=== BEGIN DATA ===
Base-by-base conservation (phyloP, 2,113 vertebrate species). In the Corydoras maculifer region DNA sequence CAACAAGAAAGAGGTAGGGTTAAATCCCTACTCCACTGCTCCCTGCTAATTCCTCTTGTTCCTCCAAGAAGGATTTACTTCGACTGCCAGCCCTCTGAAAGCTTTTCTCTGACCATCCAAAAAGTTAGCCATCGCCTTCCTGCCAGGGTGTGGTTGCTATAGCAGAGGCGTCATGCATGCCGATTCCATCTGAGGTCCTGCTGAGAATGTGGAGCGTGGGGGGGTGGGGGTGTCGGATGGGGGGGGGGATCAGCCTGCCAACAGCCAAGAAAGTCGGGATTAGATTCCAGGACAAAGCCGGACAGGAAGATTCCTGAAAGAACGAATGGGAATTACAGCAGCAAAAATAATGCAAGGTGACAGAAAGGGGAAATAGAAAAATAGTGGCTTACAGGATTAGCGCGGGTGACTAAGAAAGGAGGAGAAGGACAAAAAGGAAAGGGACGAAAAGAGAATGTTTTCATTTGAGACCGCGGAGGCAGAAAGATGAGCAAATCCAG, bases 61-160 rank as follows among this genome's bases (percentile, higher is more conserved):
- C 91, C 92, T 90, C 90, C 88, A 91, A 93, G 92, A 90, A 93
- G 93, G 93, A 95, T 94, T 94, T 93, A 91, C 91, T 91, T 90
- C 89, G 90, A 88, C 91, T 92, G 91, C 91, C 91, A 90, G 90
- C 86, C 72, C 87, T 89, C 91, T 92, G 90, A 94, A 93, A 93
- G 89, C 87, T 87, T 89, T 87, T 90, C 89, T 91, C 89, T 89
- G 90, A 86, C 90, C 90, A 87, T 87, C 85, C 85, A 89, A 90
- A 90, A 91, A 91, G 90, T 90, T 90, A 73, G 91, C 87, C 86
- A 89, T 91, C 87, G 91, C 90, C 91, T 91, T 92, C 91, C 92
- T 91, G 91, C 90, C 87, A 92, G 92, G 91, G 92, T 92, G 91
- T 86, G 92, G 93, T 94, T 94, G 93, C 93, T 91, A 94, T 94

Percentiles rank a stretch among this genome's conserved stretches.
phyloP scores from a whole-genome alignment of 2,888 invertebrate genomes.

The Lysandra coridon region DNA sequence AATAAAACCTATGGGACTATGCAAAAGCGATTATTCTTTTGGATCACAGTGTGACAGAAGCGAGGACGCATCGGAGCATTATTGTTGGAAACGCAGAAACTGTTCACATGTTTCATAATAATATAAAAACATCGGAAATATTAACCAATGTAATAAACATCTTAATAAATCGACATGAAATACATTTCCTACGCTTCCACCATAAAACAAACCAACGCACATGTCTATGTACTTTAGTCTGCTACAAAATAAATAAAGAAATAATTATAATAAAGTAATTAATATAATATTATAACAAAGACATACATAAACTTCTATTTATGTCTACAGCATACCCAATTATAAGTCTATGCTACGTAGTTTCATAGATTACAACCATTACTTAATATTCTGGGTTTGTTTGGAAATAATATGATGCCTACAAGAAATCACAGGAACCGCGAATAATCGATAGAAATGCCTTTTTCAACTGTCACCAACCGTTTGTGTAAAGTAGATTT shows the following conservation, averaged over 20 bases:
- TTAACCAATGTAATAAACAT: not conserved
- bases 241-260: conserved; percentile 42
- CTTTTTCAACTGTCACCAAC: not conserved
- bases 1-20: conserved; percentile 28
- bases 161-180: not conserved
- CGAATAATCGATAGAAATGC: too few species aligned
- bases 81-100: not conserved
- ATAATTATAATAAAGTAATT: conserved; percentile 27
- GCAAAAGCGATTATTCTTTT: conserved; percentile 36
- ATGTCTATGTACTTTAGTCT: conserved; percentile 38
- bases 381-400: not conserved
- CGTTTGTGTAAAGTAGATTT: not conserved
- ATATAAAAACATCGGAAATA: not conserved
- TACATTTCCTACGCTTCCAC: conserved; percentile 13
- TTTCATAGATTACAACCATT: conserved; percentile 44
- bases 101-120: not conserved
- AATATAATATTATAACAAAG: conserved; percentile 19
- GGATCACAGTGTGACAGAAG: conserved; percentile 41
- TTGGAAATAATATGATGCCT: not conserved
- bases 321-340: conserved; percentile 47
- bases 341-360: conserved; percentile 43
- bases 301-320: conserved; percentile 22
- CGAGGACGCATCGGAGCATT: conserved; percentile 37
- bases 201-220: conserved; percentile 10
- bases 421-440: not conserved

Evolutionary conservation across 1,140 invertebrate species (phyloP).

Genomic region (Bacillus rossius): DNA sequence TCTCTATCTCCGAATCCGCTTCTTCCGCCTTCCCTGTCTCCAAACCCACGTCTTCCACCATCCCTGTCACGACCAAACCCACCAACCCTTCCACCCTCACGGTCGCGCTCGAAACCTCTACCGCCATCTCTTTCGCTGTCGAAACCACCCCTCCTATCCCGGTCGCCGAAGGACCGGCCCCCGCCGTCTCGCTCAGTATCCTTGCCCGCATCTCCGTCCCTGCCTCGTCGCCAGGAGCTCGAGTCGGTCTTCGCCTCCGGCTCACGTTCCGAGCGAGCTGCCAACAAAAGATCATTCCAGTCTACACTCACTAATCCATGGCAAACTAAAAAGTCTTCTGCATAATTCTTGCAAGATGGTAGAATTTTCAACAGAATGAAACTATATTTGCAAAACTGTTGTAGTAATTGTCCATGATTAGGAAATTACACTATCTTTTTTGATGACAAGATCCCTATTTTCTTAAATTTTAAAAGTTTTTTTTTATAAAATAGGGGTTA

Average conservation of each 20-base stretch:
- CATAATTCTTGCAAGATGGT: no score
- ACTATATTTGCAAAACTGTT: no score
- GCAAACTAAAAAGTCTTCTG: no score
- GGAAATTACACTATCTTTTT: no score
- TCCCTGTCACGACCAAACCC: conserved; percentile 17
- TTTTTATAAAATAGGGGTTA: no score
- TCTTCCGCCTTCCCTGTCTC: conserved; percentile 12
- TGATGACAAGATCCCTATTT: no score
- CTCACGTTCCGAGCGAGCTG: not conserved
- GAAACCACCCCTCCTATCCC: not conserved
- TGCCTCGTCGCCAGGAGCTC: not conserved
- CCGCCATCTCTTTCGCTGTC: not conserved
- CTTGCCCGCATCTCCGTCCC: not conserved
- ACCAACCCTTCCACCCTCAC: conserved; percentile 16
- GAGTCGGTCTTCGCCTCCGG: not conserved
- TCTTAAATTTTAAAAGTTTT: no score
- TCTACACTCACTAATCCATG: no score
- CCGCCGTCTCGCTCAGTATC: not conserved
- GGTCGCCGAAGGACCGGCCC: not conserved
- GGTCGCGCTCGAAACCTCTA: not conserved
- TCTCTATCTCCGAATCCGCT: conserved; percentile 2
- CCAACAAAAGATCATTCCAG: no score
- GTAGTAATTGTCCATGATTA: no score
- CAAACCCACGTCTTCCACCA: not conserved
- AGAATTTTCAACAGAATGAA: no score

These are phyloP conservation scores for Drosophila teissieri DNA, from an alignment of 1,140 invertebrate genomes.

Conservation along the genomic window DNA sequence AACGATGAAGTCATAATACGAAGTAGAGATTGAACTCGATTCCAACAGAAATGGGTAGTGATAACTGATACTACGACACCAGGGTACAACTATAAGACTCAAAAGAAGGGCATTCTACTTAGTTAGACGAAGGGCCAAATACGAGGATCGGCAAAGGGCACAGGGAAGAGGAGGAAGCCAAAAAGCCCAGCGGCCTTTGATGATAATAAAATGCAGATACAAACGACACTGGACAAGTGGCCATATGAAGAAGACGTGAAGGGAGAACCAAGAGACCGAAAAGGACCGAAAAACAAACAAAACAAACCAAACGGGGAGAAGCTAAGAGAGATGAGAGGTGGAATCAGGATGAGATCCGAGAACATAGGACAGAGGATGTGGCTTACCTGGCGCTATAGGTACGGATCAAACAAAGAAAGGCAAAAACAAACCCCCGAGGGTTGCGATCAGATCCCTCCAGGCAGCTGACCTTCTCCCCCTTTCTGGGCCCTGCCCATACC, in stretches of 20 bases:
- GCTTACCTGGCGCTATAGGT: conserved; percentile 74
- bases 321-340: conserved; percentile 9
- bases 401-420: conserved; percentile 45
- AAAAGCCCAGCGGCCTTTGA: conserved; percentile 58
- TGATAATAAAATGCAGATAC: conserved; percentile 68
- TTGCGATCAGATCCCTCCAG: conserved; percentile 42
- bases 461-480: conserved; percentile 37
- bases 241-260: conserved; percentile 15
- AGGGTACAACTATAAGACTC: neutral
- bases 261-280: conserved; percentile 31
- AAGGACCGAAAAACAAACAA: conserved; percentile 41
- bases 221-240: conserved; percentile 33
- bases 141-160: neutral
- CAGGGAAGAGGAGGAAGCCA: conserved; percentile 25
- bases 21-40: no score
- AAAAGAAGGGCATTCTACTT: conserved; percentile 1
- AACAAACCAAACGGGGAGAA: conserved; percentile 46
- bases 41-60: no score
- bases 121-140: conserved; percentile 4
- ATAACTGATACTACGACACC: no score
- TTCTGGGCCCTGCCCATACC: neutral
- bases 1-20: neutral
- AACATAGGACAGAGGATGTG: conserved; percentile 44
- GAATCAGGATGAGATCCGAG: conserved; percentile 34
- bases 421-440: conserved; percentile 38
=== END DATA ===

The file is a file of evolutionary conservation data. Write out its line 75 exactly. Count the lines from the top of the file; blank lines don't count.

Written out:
- TTGCGATCAGATCCCTCCAG: conserved; percentile 42